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Old 09-21-2007, 09:14 AM
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Tastroh Tastroh is offline
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Join Date: Aug 2007
Location: Towson, MD
Posts: 22
How did most of you start out??????

Currently I am working a night job and doing landscape jobs for people I work with, such as a patio I am working on now. I was wondering how most of you got started in the hardscape industry and any advice you can offer would be greatly appreciated. I am looking to start my own business focusing mainly on patios, but also doing other hardscapes as well....
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Old 09-21-2007, 09:56 AM
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neversatisfiedj neversatisfiedj is offline
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Join Date: Jan 2005
Location: Hampstead,MD
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Hey fellow Marylander. I started out and still am part-time on the weekends. I do 10 good sized jobs a season and am happy with that right now.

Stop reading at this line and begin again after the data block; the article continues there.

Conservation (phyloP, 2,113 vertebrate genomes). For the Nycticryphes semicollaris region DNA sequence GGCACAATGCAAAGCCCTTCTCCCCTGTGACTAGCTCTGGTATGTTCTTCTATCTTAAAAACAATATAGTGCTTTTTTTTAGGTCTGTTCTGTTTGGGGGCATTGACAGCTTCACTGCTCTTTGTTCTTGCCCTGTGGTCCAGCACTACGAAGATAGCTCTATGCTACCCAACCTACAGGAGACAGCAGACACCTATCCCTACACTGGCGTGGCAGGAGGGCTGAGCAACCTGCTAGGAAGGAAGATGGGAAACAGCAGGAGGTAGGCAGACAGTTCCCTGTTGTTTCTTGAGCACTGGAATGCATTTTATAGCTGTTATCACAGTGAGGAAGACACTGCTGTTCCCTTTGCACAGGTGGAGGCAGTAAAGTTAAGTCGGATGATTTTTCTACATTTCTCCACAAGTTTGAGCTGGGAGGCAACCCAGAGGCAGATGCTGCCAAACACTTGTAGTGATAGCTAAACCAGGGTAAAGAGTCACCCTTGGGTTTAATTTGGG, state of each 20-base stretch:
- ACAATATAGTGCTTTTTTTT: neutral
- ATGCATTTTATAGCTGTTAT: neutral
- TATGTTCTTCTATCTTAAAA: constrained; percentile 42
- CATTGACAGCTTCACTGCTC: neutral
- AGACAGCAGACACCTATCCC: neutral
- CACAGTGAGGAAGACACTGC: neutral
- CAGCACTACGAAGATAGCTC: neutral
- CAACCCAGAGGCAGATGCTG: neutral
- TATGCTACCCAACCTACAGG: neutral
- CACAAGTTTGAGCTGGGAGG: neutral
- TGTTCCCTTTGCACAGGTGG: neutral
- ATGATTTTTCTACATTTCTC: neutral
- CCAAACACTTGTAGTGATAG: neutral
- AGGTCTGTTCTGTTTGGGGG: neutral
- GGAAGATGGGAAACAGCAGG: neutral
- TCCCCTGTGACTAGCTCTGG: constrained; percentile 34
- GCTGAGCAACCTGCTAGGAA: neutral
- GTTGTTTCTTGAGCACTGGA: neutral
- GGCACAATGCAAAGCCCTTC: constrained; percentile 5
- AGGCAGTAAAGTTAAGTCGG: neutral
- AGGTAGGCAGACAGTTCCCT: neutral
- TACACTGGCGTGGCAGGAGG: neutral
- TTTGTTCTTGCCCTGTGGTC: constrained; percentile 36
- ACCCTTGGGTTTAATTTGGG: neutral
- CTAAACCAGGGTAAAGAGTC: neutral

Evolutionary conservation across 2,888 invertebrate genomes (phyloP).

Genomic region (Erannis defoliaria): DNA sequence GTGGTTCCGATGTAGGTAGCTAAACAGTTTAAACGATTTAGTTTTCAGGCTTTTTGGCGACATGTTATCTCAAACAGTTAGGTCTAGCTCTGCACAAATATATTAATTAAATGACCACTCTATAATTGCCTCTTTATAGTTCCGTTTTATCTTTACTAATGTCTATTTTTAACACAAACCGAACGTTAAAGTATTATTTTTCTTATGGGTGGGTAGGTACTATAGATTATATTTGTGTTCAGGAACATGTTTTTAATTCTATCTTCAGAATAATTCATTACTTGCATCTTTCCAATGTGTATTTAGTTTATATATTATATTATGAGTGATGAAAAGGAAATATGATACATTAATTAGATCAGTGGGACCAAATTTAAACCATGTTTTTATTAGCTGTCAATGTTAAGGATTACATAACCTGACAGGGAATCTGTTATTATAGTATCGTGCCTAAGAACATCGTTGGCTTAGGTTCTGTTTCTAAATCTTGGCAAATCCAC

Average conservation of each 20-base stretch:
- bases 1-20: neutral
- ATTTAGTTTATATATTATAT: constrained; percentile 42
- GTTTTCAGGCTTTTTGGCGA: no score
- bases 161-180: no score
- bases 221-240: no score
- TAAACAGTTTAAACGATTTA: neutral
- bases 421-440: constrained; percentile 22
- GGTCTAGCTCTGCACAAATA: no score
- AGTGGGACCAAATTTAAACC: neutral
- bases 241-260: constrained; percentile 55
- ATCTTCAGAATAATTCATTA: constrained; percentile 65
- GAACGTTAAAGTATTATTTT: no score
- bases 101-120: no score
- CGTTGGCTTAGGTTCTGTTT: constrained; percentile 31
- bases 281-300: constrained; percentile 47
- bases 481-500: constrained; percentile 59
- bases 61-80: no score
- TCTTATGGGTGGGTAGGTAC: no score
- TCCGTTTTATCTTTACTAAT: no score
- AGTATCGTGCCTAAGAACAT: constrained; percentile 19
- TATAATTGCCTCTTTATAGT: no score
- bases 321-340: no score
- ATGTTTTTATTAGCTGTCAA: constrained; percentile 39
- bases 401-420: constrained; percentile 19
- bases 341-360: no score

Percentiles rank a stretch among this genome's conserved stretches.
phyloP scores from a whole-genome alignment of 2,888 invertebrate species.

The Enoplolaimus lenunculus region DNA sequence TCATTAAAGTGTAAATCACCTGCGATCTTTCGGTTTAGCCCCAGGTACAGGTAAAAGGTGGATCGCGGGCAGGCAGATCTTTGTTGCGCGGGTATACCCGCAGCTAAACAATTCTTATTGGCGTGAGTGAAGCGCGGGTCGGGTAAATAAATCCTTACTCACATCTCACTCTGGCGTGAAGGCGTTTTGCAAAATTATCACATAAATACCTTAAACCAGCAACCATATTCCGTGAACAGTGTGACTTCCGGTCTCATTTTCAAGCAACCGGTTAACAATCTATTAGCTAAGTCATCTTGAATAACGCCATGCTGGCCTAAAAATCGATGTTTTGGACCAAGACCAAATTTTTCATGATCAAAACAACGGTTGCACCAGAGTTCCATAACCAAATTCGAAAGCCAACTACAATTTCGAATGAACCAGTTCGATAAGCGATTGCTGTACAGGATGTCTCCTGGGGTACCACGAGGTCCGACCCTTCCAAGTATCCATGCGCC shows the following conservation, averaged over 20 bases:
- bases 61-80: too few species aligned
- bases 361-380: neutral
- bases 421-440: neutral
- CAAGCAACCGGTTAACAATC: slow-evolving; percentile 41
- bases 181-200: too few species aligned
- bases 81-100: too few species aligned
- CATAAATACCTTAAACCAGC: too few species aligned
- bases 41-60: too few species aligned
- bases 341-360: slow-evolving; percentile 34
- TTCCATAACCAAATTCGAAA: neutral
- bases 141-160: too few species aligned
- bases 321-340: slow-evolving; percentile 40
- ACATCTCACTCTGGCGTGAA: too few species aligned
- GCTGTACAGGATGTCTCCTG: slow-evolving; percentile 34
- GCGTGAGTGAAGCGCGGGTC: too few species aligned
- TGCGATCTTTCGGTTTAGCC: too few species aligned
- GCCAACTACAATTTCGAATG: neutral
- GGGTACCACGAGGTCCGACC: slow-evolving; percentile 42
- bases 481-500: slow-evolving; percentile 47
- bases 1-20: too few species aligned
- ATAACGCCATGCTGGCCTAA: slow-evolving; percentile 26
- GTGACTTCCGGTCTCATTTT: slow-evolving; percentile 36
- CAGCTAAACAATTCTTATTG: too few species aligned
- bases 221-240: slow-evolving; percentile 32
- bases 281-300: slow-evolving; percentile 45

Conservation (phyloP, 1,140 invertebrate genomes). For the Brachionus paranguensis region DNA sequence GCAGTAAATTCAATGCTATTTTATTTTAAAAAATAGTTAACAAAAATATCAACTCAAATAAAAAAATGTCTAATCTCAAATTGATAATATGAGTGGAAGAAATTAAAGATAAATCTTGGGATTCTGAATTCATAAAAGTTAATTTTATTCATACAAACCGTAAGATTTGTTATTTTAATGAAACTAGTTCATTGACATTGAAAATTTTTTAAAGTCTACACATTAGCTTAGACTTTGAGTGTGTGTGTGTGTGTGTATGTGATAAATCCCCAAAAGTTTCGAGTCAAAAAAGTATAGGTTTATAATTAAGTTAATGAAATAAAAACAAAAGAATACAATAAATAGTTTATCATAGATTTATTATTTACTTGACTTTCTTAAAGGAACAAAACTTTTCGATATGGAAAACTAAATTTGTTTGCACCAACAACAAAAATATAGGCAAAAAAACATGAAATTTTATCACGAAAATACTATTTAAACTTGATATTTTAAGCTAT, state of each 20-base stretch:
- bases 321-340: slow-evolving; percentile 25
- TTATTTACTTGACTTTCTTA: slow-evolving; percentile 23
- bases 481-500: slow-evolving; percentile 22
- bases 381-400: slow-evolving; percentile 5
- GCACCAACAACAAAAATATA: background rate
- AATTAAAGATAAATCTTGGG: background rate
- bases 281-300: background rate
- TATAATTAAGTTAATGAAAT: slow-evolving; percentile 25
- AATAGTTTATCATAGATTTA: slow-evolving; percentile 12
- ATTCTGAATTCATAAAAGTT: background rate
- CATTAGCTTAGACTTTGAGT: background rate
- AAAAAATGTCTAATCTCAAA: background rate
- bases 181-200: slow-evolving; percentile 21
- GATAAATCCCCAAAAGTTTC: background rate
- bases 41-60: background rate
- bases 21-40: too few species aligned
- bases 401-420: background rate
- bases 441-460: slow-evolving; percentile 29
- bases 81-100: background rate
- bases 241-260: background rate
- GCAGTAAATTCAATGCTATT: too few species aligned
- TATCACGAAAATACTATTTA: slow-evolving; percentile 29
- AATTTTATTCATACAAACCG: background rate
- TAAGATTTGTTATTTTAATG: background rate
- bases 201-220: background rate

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Old 09-21-2007, 10:34 AM
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PlatinumLandCon PlatinumLandCon is offline
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Join Date: May 2007
Location: Toronto, Ontario
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I've been doing basic grass cutting in my area for 3 years now. I'm now 16 and wanted to move to more involved jobs that have a much higher payout. I've just been learning and growing my skills over this summer. I haven't done any hardscape jobs yet but hopefully I get one before the snow.
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Old 09-21-2007, 06:06 PM
mrusk mrusk is offline
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Join Date: May 2003
Location: northern jersey
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I started out working with different General contractors through High School. I was taught the basics of many different trades. I then graduated HS and stayed working with the GC and did side jobs on the weekend. The next spring i went full time on my own. Three years later here i am.
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Old 09-21-2007, 08:36 PM
dchauling dchauling is offline